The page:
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1  PURSES, BAGS, WALLETS / Purses, Bags, Wallets: Discussion and Questions / Rotary phones on: July 02, 2008 09:15:57 AM

I'm designing a new bag, but I need some rotary phone parts to put them together.  It's a really modern design, and I need the parts to tweak it and make it reproducable. 

Anyway, my question is, where do I get rotary phones for less than $40?  I've checked all the thrift stores in town and no luck.  And I've looked in a lot of antique stores, but they want upwards of $40 each, and each phone will only provide parts for one bag. 

My budget per phone is only like $5.  Is this totally unrealistic?  Does anyone have any suggestions?  Help is totally appreciated!

2  Wisconsin / Wisconsin: Southeast / Re: Beloit/Janesville? on: May 29, 2008 11:10:43 AM
Beloit:  Salvation army downtown, goodwill out by shopko, Joanne's next to shopko

Janesville:  Goodwill by the mall, Michaels by BestBuy
3  CRAFTY BUSINESS ADVICE / Selling Crafts on Etsy.com / Re: list your etsy store here! on: March 01, 2007 12:14:06 PM

Beaded Jewelry and accessories, buttons, brooches and whatever I'm making at the moment that makes me feel good.
4  Wisconsin / Wisconsin: Southeast / Re: Beloit/Janesville? on: March 01, 2007 12:09:22 PM
There's a bead store and a yarn store in Janesville.  They're in the same building at 1327 N. Wright road.  Pretty neat, though small.  There's a Michaels in Janesville next to the Best Buy, and a Joanne's in Beloit next to ShopKo.  If you want to drive a bit there's a Hobby Lobby  in Rockford, IL.  As for places to buy already made stuff, pretty much the only place I know of is ABBA in downtown Beloit.  Of course, there could be more, but I just go to Beloit college and that's the place I'm familiar with.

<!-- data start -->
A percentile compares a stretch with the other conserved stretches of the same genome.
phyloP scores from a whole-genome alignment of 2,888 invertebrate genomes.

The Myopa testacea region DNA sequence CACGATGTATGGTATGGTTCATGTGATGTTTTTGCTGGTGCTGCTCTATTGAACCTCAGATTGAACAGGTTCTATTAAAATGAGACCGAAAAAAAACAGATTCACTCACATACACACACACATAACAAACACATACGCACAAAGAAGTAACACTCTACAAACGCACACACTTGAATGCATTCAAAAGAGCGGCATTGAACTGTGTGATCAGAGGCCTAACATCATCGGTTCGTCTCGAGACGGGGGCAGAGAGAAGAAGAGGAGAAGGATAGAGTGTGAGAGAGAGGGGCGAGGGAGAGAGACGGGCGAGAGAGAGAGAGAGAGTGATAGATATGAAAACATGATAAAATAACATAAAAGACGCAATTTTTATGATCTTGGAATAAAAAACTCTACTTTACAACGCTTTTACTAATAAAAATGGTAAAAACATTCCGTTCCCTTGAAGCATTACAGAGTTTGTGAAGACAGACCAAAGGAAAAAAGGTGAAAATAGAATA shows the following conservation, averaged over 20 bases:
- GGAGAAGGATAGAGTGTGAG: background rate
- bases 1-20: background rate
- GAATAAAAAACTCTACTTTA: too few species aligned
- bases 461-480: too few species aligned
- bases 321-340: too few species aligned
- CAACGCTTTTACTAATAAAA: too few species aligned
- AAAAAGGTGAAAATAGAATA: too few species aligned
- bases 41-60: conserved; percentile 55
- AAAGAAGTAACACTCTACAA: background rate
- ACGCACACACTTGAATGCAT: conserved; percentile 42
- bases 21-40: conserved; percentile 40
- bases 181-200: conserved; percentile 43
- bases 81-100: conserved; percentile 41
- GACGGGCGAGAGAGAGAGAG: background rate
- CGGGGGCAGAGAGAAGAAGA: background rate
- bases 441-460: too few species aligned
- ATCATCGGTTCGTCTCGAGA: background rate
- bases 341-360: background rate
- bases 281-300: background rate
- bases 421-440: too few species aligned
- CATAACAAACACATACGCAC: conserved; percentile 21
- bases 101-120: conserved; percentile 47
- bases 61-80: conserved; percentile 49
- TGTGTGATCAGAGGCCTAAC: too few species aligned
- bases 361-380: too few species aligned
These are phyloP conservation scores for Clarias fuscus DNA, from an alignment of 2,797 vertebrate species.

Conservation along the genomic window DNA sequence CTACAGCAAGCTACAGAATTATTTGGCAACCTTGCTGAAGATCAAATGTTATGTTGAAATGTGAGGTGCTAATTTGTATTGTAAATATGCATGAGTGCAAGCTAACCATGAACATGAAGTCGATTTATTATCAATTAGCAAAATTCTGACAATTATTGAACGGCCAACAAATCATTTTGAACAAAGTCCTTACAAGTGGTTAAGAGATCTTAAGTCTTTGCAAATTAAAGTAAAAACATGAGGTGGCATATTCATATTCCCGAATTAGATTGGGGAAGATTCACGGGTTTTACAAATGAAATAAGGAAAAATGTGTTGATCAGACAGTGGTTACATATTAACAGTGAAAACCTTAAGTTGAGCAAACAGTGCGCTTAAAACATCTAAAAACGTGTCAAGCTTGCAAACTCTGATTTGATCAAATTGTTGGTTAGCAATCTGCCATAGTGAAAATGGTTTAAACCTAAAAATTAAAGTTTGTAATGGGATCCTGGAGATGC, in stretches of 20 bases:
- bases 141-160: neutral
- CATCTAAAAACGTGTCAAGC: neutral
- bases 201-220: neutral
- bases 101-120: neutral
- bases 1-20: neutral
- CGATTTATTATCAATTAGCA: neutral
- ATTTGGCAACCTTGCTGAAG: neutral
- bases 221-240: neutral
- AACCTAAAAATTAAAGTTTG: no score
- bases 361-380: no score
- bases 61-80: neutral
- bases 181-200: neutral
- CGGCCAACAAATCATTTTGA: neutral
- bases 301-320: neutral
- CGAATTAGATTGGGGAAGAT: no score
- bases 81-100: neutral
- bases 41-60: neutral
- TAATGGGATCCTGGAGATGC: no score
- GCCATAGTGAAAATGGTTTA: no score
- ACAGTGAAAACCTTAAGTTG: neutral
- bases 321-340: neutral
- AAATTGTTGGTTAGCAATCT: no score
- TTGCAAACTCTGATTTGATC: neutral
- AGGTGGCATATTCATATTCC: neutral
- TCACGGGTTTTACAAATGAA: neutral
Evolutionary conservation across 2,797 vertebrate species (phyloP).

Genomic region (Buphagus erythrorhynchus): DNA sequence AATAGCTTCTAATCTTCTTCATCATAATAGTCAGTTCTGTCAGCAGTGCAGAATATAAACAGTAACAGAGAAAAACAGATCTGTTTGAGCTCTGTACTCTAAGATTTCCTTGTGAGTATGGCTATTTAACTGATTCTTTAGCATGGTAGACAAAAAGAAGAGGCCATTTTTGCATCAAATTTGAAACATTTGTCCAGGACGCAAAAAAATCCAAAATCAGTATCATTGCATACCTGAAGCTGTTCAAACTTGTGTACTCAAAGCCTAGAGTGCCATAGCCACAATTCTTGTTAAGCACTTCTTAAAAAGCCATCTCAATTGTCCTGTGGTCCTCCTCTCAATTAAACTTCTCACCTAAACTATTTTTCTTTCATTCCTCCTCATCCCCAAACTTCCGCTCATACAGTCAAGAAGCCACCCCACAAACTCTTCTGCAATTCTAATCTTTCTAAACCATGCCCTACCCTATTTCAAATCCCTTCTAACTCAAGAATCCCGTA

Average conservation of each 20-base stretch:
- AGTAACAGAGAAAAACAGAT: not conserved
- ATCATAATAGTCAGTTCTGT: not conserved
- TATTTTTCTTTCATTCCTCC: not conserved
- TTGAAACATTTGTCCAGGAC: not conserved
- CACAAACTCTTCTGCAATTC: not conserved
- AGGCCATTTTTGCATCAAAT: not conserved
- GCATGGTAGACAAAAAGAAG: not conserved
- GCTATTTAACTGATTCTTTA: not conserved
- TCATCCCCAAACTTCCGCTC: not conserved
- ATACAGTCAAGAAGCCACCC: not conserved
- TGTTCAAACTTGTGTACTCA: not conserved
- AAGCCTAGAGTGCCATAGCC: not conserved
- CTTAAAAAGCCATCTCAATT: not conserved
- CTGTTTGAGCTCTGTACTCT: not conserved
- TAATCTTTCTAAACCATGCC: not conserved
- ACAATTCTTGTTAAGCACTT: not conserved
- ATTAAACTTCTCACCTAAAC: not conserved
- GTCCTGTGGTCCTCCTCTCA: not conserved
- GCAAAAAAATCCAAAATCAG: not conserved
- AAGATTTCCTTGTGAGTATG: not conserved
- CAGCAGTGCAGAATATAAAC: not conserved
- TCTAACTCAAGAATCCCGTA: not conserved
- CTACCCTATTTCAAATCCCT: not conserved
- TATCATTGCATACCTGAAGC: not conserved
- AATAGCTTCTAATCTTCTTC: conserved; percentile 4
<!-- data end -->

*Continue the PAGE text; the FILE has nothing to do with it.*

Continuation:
5  UNITED STATES / Wisconsin / Re: Wisconsin Etsy Sellers on: March 01, 2007 12:04:26 PM
I am in Beloit Wisconsin and my esty is www.saucerville.etsy.com
6  ORGANIZED CRAFT SWAPS / New Swap Theme Ideas / Re: Fill a flat rate box swap? please? on: March 01, 2007 12:00:44 PM
7  JEWELRY AND TRINKETS / Trinkets and Jewelry: Discussion and Questions / Re: smelly jewelry on: December 01, 2006 07:25:49 PM
use a hypo-allergenic surgical steel with no nickel.  And clean your jewelry frequently.  Also, if you're using very inexpensive findings you should consider coating them with clear nail polish.
8  JEWELRY AND TRINKETS / Trinkets and Jewelry: Discussion and Questions / Re: Minimalistic earings? on: December 01, 2006 07:13:51 PM
If you just get a few interesting beads and a packet of headpins, you could thread the beads onto the pins, then cut the pin about a quarter inch from the bead and use a needlenose plier to make a loop and hand that off the stud earring.  They would be interesting--depending on the beads you used, and very short.
9  JEWELRY AND TRINKETS / Trinkets and Jewelry: Discussion and Questions / Re: Making Candy Jewelry Advice? on: December 01, 2006 07:09:45 PM
to poke a hole I would recommend a bead reamer, available for $5 at most bead/hobby shops.  They're durable and won't hurt you unless you're really dumb.  And Shellac, clear nail polish would be far less durable.
10  JEWELRY AND TRINKETS / Trinkets and Jewelry: Discussion and Questions / Re: Beginning beader desperate! on: December 01, 2006 07:05:55 PM
To just start out, you'd be very well off to shop at a bead store, that way you won't have to shell out $$$$$ for a large quantity of something you may never use.  As far as beading books go, there are hundreds of very good books with great designs, just flip through them next time you're in a bookstore, or even the library...I don't really recommend buying a lot of books--flip through them for ideas, but if you were to own them, chances are you wouldn't get much out of them past a certain point.  I would tell you to check out BeadStyle magazine.  There are a lot of projects geared for beginners and every issue has a section of basic techniques.  Plus--a single issue is very inexpensive.  As for stringing matierials, I say cheaper is better.  A spool of 12lb test fishing line will take you a long way.  Wire and cording can be pricey to start and for a person who's learning, fishline is a durable but still strong and professional option. 
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